When it comes to injection molding partners, OEMs have two options: commodity or custom. In essence, the choice is that of pared-down services or comprehensive problem-solving. Both approaches have their merits, and the application often drives the decision.
However, if framed as a value-add for an OEM beyond immediate project need, custom injection molders often win the day. Their advanced capabilities and in-house services streamline supply chains — a quality and cost management win for OEMs — but there’s more. When a sophisticated process like plastic injection molding assembly is called for, custom injection molders are instrumental in buying down risk.
Medical device design engineers often make allowances for the impact that the molding process has on plastic part manufacturability. They carefully consider a variety of design factors like the materials chosen, the part shape and features, surface finish, and the properties of the tool itself. So, why involve an injection molder early in the medical device development phase?
Involving an experienced injection molder early in the design process safeguards against adverse outcomes that a designer may not have anticipated.
Several industrial sectors are converting metal components to plastic to gain efficiencies in cost, weight, performance, aesthetics, and durability. While these are compelling reasons to consider plastic versus metal, the process isn’t necessarily right for all industrial applications.
A comprehensive feasibility analysis can help you determine if your project is suitable for metal-to-plastic conversion by evaluating it from three fundamental perspectives: design, manufacturability, and return on investment.
Cycle time directly influences plastic part cost and capacities, so keeping it as low as possible is the overarching goal of engineers and project managers. When getting quotes from various injection molders for plastic parts, they may be confronted with divergent cycle time estimates, calling accuracy and the molder’s capabilities into question.
Among today’s manufacturers, both 3D printing and plastic injection molding are viable options for producing complex plastic parts and components. While originally considered competing technologies, these techniques are now each largely recognized as having unique advantages and can even be used together to help optimize production efficiency.
Each new plastic injection molding project has three inherent goals: performance for the customer; production efficiency for the manufacturer; and, reliability for the end user.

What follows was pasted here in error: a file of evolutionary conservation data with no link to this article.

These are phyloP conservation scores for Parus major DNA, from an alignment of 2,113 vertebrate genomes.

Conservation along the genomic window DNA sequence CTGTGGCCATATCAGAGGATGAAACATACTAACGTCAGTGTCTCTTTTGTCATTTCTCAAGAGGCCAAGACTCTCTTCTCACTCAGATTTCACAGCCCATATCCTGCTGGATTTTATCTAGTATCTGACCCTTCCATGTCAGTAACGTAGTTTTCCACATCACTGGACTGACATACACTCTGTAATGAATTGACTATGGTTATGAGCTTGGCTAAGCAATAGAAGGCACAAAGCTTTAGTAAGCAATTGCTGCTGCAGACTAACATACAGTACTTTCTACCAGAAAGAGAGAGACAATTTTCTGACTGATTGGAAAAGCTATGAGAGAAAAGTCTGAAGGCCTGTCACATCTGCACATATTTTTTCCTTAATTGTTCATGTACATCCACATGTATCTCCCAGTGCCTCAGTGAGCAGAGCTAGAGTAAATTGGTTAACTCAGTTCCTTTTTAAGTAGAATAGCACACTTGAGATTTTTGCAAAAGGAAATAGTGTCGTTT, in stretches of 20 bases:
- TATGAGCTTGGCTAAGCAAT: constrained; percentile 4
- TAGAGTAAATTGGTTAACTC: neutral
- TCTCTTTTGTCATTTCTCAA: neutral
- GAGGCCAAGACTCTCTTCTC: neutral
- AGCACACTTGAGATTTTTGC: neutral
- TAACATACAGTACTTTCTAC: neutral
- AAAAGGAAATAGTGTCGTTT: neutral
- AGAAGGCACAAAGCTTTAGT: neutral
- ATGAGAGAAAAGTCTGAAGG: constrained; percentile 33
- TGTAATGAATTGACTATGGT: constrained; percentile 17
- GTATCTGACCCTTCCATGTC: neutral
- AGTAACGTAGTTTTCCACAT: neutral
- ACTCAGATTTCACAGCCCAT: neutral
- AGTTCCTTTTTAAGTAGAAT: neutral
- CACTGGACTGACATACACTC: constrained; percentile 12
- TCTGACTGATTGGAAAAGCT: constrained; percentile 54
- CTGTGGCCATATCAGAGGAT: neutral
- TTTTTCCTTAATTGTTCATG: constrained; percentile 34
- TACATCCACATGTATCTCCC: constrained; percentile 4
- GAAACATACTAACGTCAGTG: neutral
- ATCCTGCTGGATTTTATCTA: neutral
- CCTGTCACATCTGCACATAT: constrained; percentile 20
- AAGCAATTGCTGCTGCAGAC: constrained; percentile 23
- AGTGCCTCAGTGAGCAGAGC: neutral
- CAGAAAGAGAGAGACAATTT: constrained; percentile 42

These goals are reasonable. The challenge lies in accomplishing all three within a desired timeframe and budget.
To do so, injection molding plastics engineers turn to Design of Experiments (DOE) to identify flaws during the process design phase that might otherwise derail project success.
When it comes to remaining competitive in the global marketplace, speed matters. Manufacturers want injection molded parts that deliver the most product functionality at the lowest cost — and they want the parts quickly to get to market first and fastest.
Injection molders understand the pressure manufacturers are under. They're also attuned to how injection molding design, engineering, and production expertise can greatly speed up development time.
Custom injection molding is a go-to for OEMs across a range of industries because of design and engineering precision, production repeatability, and cost-effective solutions.
Injection molders understand that consistently delivering defect-free parts and products to these standards is a top priority and a true value-add to their OEM partnerships.
Quality assurance begins in the design phase. Engineers are faced with many decisions, but among the most important are those that impact the end of the injection molding process — what has to happen to ensure the plastic part ejects cleanly?
Geometric dimensioning and tolerancing (GD&T) is a symbolic language that is used on engineering drawings and computer-generated models. It communicates geometric dimensions and allowable tolerances for various parts. Not only is this a useful exercise for product design, it’s also helpful on the manufacturing floor because engineers and operators can quickly see the degree of tolerance that is required for each part.